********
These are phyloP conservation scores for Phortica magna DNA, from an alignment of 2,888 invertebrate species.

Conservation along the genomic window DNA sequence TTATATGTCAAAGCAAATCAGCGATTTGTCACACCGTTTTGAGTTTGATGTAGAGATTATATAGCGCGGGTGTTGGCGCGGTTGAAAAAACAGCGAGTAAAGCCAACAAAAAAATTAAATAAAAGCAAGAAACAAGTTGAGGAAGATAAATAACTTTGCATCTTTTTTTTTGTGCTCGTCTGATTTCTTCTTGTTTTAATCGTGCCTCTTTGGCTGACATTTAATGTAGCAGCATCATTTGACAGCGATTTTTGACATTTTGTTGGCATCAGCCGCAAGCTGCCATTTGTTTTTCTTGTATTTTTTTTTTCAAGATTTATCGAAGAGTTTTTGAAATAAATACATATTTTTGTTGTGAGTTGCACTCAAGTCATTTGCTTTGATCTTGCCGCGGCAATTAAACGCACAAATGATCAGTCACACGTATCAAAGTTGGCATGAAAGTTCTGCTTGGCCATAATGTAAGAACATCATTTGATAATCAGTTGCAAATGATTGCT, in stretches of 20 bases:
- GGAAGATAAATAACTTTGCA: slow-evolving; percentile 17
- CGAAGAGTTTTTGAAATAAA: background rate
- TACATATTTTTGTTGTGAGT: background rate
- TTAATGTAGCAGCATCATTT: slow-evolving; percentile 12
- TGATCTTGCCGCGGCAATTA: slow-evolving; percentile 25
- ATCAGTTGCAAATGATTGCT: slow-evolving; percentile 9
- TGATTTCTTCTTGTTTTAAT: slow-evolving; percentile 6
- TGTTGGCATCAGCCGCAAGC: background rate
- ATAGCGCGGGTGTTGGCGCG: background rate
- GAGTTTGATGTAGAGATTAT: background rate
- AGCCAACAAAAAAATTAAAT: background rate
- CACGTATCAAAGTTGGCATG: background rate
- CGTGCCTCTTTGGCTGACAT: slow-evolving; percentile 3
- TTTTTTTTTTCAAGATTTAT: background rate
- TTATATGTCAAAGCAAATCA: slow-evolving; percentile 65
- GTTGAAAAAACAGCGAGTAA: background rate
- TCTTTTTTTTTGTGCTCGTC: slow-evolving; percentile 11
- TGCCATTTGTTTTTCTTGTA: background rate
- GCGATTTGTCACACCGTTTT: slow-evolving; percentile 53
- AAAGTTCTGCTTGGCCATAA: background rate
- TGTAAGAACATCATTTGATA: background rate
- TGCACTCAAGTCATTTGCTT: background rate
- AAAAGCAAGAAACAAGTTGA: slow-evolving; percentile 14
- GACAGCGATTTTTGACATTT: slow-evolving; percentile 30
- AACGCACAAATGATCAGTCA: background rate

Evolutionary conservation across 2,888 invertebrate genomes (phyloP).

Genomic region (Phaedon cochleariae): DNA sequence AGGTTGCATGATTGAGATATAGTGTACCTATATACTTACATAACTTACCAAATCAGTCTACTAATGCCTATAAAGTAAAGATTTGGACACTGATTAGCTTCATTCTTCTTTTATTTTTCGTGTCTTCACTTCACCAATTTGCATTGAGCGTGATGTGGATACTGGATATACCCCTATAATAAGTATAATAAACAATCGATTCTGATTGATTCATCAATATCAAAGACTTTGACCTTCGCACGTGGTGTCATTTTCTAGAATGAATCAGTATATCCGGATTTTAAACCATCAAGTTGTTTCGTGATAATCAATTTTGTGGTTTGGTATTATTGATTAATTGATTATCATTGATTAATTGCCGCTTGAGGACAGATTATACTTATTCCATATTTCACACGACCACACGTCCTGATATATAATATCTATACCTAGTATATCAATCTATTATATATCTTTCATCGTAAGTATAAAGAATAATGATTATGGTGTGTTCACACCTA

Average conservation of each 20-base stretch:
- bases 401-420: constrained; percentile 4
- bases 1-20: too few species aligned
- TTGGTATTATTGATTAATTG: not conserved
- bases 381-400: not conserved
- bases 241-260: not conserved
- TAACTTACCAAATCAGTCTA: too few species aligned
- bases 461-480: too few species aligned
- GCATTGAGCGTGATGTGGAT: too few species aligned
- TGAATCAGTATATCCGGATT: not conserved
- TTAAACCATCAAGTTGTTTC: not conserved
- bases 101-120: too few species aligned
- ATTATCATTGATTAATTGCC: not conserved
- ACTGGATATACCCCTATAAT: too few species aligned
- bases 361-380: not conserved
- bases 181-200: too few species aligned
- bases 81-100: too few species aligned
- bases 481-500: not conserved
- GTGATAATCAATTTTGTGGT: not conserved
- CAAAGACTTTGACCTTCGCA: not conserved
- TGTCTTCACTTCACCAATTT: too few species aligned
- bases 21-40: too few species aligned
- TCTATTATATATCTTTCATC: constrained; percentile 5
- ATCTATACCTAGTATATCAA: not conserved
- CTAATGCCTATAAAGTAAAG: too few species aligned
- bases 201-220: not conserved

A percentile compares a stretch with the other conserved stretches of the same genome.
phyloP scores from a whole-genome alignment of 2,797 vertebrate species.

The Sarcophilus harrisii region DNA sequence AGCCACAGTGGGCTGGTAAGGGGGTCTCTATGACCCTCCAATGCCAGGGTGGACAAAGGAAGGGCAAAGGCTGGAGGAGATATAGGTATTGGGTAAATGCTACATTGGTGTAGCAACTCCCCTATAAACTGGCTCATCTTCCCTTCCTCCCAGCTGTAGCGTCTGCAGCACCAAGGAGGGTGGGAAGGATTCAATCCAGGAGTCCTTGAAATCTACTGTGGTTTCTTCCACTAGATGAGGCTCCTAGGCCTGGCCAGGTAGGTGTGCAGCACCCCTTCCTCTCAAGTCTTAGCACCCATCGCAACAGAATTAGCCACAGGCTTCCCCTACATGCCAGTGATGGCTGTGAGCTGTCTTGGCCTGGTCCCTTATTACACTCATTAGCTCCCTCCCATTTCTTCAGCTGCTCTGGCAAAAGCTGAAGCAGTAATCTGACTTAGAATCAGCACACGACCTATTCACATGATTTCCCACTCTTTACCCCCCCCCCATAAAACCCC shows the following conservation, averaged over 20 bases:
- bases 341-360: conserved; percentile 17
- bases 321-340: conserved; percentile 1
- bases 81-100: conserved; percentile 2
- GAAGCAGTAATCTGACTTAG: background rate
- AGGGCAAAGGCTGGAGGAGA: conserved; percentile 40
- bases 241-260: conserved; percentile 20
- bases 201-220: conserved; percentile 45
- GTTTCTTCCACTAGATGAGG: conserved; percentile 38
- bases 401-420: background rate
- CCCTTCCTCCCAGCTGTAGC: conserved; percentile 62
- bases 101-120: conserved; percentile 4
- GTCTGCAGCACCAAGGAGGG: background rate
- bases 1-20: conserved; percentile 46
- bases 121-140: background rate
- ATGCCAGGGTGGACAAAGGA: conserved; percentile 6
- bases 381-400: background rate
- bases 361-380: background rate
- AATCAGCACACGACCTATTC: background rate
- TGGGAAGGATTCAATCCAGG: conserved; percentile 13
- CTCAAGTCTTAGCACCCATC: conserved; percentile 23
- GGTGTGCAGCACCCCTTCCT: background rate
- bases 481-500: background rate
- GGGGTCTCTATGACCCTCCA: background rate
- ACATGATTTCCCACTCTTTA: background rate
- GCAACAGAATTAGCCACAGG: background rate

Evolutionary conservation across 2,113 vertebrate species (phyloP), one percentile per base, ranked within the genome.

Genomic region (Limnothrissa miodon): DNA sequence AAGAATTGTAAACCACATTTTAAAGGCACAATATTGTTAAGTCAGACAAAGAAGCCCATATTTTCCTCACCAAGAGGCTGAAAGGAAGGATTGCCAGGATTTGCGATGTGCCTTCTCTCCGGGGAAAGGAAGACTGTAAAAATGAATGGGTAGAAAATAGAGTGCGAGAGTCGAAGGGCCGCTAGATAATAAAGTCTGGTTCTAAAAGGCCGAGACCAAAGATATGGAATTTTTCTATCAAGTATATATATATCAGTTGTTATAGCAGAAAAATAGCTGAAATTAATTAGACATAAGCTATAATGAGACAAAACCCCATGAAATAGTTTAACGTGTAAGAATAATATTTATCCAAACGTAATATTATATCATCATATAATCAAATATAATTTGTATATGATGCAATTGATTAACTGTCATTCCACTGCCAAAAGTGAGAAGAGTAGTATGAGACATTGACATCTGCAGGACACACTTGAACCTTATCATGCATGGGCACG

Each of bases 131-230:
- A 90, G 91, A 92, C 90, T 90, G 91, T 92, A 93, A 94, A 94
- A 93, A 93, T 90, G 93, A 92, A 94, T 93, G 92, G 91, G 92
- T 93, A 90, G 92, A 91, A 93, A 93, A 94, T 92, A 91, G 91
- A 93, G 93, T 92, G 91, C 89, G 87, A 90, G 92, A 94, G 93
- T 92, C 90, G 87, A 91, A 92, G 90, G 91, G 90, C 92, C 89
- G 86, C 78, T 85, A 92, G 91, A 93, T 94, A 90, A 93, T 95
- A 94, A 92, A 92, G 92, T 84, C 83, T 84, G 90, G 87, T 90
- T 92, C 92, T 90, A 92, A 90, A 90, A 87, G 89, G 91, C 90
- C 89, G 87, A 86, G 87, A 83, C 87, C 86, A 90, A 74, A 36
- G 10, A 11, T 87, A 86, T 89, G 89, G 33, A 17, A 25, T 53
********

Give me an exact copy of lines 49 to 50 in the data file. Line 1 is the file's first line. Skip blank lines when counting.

- CAAAGACTTTGACCTTCGCA: not conserved
- TGTCTTCACTTCACCAATTT: too few species aligned